Viard argues that a wealth tax in the U.S. would pose administrative and constitutional challenges. As an economic matter, such a tax would decrease savings and investment, thereby lowering the capital stock, making workers less productive, and slowing wage growth. The potential revenue that would be gained is unclear.
Batchelder and Kamin argue the United States must raise new revenue in order to reduce high levels of economic disparity, finance much-needed new services and investments, and address the nation's long-term fiscal needs. They present a range of options that would raise tax revenue and increase the progressivity of the federal tax system. Policymakers can pursue a combination of incremental changes to increase revenues through the current tax system along with new tax structures to generate new revenue.
A national debate about the strength and fairness of American capitalism is taking place against a backdrop of vast levels of income and wealth inequality, growing pessimism about the state of economic opportunity and mobility, increased market concentration in many sectors, and a precarious fiscal situation.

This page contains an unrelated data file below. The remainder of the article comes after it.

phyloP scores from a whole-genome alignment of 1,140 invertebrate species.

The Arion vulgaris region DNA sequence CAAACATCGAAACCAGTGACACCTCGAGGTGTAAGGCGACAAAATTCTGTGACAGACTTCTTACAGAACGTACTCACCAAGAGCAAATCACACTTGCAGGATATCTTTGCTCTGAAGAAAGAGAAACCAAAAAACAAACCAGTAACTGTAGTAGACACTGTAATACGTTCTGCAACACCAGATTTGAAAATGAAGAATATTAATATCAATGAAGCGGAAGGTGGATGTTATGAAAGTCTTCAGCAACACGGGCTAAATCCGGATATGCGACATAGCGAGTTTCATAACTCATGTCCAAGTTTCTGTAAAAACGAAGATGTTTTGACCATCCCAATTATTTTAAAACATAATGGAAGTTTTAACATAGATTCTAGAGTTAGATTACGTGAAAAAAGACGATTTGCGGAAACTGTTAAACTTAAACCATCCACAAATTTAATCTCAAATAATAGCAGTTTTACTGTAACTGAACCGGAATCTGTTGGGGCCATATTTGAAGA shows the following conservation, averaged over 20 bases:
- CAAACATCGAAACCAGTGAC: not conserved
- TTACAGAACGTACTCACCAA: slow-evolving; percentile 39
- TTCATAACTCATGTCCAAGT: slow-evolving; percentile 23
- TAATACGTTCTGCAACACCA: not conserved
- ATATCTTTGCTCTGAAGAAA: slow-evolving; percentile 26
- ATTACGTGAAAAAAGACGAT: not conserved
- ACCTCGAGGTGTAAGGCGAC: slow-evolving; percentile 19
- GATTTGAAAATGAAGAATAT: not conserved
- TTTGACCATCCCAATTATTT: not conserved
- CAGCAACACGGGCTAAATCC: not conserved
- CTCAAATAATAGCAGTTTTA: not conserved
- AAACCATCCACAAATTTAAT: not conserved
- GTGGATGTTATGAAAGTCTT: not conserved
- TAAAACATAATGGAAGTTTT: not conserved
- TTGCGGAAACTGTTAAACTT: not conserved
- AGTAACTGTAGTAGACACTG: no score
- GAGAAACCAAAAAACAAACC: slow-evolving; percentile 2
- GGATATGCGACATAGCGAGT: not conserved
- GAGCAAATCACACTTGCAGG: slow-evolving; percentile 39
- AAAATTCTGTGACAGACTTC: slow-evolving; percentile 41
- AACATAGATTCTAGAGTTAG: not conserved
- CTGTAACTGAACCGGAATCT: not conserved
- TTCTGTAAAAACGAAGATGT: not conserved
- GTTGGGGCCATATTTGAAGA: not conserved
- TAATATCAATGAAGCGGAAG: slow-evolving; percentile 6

GLENN HUBBARD is dean emeritus of Columbia Business School. He is also the Russell L. Carson Professor of Finance and Economics. Hubbard received his B.A. and B.S. degrees summa cum laude from the University of Central Florida, where he received the National Society of Professional Engineers Award. He has been a visiting professor at Harvard […]
ROBERT ZOELLICK is Senior Counselor at Brunswick Geopolitical, an advisory service of Brunswick Group, and a Senior Fellow at the Belfer Center for Science and International Affairs at Harvard University’s Kennedy School of Government. In addition, Zoellick serves on the boards of Temasek, Singapore’s Sovereign Wealth Fund, and Twitter, Inc., chairs the International Advisory Council […]